Overall, about 2,350 total acres of marshes, mangroves and other benchmark habitats were restored in the Tampa Bay ecosystem from 1996-2003, primarily through projects coordinated by the Southwest Florida Water Management District's Surface Water Improvement and Management (SWIM) program. More than 60 percent of the total restored acres were marshes or mangroves, while 27 percent were coastal uplands. Pending projects will triple the amount of habitat restored in the next decade, as larger efforts that provide significant wildlife corridors and emphasize creation of a "mosaic" of diverse habitat types take shape.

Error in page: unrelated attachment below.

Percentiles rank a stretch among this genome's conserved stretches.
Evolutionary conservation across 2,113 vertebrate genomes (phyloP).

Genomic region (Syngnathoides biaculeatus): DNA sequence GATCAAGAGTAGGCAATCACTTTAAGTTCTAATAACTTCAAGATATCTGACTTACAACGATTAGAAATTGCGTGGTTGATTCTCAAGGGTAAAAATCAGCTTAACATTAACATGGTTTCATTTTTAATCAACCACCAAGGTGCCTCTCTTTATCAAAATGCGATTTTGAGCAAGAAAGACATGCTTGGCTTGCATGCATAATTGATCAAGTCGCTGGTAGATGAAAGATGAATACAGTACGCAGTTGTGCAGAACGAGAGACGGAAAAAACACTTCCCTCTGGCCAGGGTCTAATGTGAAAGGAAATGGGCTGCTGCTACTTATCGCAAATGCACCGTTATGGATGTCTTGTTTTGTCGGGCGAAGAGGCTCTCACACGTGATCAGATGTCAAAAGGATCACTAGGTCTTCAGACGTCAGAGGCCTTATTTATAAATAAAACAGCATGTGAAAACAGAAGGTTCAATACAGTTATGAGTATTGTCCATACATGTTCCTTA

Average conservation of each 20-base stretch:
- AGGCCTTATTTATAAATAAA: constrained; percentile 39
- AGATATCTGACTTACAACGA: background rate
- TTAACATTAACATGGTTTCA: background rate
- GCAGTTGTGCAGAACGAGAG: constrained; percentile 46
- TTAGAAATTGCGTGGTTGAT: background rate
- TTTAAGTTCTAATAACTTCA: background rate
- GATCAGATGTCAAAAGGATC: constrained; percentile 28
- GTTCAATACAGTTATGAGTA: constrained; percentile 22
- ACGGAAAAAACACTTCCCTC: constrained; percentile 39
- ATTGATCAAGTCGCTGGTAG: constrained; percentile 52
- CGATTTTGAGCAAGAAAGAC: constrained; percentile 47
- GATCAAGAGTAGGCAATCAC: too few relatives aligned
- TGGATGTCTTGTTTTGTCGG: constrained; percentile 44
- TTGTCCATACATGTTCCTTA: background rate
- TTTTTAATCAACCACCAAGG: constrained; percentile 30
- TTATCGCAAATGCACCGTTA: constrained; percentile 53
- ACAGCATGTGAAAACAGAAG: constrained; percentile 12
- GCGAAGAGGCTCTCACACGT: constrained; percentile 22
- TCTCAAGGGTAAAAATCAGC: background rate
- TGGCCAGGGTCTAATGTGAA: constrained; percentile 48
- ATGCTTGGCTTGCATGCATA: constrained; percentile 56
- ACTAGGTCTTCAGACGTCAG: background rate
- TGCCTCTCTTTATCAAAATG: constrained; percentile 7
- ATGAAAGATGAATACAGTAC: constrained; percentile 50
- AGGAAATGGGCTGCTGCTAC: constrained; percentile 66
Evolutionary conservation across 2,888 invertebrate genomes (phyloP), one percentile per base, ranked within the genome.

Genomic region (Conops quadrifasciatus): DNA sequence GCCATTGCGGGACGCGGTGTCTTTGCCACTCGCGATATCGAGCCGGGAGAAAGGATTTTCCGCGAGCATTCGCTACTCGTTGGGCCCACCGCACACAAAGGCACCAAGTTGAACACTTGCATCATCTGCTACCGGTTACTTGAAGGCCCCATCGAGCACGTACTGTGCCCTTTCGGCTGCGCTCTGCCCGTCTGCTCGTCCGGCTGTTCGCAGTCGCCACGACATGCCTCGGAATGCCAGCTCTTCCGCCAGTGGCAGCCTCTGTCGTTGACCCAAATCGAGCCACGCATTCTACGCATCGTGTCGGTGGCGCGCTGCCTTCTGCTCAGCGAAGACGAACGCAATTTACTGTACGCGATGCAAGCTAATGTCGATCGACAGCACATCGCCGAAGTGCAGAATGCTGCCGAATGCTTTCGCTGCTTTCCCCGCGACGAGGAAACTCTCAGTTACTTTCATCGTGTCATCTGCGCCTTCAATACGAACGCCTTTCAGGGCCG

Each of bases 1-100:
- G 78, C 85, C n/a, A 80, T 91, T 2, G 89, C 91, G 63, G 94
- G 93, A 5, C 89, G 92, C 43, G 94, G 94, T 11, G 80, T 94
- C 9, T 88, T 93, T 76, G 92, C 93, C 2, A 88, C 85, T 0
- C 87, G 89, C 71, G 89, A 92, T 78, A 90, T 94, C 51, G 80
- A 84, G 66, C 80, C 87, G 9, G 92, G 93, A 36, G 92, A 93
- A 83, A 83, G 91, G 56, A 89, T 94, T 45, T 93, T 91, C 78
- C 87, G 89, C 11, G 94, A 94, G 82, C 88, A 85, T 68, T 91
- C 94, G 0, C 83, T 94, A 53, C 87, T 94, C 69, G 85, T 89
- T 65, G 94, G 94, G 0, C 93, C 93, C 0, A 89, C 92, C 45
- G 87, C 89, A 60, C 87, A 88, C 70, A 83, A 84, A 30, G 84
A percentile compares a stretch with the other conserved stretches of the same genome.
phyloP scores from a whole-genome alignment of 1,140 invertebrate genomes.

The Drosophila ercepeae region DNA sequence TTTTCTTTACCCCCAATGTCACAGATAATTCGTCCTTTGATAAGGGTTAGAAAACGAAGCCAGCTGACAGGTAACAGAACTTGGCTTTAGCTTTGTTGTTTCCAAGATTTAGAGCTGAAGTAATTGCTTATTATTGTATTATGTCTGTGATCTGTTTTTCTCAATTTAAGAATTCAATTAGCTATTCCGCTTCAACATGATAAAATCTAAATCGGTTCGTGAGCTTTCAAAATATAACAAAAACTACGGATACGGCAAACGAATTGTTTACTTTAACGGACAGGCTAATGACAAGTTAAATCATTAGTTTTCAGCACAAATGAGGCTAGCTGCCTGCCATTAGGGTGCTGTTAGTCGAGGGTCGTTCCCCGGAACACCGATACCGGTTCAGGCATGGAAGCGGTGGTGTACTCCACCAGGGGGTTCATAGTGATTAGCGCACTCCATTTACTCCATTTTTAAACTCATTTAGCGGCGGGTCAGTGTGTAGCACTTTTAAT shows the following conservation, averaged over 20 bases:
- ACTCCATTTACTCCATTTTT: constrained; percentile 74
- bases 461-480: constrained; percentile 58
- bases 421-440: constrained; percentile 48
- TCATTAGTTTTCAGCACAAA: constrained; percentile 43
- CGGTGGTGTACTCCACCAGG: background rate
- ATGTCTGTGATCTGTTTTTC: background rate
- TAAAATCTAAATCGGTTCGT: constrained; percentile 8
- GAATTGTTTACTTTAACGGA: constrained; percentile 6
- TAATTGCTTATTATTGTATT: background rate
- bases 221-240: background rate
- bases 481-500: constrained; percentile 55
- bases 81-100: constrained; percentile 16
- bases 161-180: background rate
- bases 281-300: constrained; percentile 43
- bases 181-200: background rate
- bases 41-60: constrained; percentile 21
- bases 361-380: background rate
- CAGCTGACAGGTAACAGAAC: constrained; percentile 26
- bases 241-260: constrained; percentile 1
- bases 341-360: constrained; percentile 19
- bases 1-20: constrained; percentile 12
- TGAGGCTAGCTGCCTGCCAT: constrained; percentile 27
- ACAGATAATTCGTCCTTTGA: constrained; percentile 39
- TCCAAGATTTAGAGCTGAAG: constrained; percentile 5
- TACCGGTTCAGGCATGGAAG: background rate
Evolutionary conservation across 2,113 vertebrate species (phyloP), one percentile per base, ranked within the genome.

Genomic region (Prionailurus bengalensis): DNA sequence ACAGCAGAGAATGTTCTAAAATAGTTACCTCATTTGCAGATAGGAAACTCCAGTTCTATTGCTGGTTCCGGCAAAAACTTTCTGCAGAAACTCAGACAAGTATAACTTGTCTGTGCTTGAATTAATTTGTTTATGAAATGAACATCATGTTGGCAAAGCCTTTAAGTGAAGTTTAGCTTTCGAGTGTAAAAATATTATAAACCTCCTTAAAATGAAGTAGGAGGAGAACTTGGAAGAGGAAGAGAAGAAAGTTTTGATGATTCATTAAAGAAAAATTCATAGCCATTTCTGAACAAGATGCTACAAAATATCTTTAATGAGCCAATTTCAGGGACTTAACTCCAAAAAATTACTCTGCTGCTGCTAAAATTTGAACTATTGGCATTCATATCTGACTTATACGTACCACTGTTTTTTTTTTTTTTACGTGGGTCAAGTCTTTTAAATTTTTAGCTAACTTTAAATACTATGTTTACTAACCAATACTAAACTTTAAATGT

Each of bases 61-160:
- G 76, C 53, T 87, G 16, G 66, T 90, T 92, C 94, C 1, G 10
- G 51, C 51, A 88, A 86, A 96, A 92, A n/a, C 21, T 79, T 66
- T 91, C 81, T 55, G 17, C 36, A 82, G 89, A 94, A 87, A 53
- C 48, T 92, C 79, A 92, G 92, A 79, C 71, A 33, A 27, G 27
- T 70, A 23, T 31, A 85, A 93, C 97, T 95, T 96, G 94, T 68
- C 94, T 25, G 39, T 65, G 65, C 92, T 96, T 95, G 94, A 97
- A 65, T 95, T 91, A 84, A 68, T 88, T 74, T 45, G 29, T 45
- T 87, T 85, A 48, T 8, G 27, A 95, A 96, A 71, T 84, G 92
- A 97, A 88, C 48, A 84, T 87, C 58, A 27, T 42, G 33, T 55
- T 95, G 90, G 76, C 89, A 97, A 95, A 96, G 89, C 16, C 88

The Habitat Restoration Master Plan also emphasizes the restoration or protection of small freshwater ponds in the vicinity of white ibis and other wading bird rookeries, as the crayfish and frogs found in these ponds are a critical food source for ibis chicks. Some progress has been made in preserving or restoring freshwater ponds, but the gains are not fully documented at present.
The Master Plan also identified 28 priority sites for protection to be managed or restored as necessary, either direct purchase or other means such as conservation easements on private property. These sites were earmarked "high priority" by the Southwest Florida Water Management District in the state's Save Our Rivers and Florida Forever land-buying programs. A total of 11,494 acres of estuarine habitat was preserved through acquisition of these top-priority sites by TBEP partners between 1996 and 2003.